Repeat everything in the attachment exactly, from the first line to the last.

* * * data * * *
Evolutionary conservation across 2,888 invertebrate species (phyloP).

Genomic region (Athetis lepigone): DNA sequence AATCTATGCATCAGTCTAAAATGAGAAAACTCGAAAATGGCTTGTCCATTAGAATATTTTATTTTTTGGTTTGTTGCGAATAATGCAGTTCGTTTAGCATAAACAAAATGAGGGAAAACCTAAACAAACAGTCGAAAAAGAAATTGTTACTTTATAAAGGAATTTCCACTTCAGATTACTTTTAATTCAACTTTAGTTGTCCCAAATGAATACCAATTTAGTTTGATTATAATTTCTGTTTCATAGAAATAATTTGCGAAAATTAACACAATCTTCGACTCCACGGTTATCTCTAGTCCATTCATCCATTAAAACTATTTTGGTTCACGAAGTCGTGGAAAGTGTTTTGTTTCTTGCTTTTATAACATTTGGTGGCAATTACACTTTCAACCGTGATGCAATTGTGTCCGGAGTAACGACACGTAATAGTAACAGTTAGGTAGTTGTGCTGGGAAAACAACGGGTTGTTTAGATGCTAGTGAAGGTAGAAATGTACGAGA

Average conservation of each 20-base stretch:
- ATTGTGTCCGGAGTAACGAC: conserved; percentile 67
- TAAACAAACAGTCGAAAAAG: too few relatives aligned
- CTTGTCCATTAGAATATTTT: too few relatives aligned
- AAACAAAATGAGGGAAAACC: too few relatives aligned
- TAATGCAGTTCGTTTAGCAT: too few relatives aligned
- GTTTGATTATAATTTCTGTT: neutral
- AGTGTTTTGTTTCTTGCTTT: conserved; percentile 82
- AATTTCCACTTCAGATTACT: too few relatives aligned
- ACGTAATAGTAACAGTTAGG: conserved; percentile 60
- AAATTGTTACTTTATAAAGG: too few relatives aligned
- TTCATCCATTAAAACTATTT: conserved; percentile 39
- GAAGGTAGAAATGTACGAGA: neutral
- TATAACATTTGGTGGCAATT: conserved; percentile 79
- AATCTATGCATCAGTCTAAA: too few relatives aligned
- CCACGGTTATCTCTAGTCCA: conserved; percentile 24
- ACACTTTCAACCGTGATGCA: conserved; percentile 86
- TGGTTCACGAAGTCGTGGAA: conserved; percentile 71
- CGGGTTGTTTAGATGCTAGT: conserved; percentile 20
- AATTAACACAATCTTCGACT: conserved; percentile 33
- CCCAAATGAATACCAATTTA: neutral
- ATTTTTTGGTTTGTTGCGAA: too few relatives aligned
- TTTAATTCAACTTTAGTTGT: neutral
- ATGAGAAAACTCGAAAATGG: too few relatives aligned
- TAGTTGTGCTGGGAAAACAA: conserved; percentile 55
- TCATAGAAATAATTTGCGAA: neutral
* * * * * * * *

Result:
Evolutionary conservation across 2,888 invertebrate species (phyloP).

Genomic region (Athetis lepigone): DNA sequence AATCTATGCATCAGTCTAAAATGAGAAAACTCGAAAATGGCTTGTCCATTAGAATATTTTATTTTTTGGTTTGTTGCGAATAATGCAGTTCGTTTAGCATAAACAAAATGAGGGAAAACCTAAACAAACAGTCGAAAAAGAAATTGTTACTTTATAAAGGAATTTCCACTTCAGATTACTTTTAATTCAACTTTAGTTGTCCCAAATGAATACCAATTTAGTTTGATTATAATTTCTGTTTCATAGAAATAATTTGCGAAAATTAACACAATCTTCGACTCCACGGTTATCTCTAGTCCATTCATCCATTAAAACTATTTTGGTTCACGAAGTCGTGGAAAGTGTTTTGTTTCTTGCTTTTATAACATTTGGTGGCAATTACACTTTCAACCGTGATGCAATTGTGTCCGGAGTAACGACACGTAATAGTAACAGTTAGGTAGTTGTGCTGGGAAAACAACGGGTTGTTTAGATGCTAGTGAAGGTAGAAATGTACGAGA

Average conservation of each 20-base stretch:
- ATTGTGTCCGGAGTAACGAC: conserved; percentile 67
- TAAACAAACAGTCGAAAAAG: too few relatives aligned
- CTTGTCCATTAGAATATTTT: too few relatives aligned
- AAACAAAATGAGGGAAAACC: too few relatives aligned
- TAATGCAGTTCGTTTAGCAT: too few relatives aligned
- GTTTGATTATAATTTCTGTT: neutral
- AGTGTTTTGTTTCTTGCTTT: conserved; percentile 82
- AATTTCCACTTCAGATTACT: too few relatives aligned
- ACGTAATAGTAACAGTTAGG: conserved; percentile 60
- AAATTGTTACTTTATAAAGG: too few relatives aligned
- TTCATCCATTAAAACTATTT: conserved; percentile 39
- GAAGGTAGAAATGTACGAGA: neutral
- TATAACATTTGGTGGCAATT: conserved; percentile 79
- AATCTATGCATCAGTCTAAA: too few relatives aligned
- CCACGGTTATCTCTAGTCCA: conserved; percentile 24
- ACACTTTCAACCGTGATGCA: conserved; percentile 86
- TGGTTCACGAAGTCGTGGAA: conserved; percentile 71
- CGGGTTGTTTAGATGCTAGT: conserved; percentile 20
- AATTAACACAATCTTCGACT: conserved; percentile 33
- CCCAAATGAATACCAATTTA: neutral
- ATTTTTTGGTTTGTTGCGAA: too few relatives aligned
- TTTAATTCAACTTTAGTTGT: neutral
- ATGAGAAAACTCGAAAATGG: too few relatives aligned
- TAGTTGTGCTGGGAAAACAA: conserved; percentile 55
- TCATAGAAATAATTTGCGAA: neutral